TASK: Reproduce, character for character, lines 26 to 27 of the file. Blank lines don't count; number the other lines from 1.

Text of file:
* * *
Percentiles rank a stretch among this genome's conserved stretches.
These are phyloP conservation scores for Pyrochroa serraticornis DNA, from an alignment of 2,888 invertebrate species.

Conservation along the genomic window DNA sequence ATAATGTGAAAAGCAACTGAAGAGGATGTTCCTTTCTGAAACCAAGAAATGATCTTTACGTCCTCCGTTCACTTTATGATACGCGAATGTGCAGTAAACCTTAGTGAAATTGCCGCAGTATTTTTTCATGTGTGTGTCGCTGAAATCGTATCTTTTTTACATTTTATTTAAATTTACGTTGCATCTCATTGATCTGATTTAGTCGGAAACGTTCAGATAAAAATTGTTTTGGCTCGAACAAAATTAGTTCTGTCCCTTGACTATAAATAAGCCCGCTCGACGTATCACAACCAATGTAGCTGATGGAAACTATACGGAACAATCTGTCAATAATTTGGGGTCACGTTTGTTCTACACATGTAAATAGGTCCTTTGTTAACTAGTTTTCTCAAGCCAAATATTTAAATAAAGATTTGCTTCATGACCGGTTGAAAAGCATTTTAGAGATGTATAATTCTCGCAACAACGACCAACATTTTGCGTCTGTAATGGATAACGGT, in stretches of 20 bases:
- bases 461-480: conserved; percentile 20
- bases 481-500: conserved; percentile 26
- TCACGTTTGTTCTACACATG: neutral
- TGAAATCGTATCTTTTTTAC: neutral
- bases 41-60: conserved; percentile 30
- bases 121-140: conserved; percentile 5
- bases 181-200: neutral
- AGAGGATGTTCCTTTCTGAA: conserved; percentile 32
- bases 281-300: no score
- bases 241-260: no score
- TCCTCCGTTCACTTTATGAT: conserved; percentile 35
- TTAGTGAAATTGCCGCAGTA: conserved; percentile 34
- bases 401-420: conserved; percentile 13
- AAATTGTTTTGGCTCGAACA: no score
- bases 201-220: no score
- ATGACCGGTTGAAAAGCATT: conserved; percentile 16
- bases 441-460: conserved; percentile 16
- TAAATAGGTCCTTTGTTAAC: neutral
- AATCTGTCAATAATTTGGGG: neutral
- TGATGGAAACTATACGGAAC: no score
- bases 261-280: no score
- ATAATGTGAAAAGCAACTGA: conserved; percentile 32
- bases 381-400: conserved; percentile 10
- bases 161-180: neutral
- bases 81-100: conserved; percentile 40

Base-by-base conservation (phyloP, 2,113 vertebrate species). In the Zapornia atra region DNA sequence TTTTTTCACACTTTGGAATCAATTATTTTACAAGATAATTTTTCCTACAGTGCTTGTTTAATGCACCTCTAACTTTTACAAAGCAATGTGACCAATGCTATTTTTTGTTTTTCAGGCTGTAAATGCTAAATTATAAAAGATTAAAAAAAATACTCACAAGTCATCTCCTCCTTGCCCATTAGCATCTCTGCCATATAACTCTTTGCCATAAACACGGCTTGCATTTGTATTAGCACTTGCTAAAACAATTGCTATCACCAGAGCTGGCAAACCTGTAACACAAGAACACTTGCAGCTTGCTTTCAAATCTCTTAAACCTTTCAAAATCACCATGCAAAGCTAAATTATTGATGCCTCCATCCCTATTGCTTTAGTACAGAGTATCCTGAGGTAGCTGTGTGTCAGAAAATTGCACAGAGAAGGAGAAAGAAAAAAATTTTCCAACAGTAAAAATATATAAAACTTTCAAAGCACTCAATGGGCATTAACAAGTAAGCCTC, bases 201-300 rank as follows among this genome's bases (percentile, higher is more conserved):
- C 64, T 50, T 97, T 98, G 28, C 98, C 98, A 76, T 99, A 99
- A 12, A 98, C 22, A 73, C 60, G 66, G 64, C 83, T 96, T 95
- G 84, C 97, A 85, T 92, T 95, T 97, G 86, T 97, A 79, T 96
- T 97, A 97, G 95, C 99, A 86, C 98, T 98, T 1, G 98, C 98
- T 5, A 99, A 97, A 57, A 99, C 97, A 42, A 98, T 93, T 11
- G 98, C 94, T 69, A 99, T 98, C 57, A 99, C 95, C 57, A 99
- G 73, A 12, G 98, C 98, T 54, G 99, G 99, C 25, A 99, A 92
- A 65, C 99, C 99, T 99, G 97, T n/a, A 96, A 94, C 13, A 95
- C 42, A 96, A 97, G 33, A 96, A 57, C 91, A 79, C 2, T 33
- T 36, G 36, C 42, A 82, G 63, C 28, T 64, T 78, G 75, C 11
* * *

- bases 381-400: conserved; percentile 10
- bases 161-180: neutral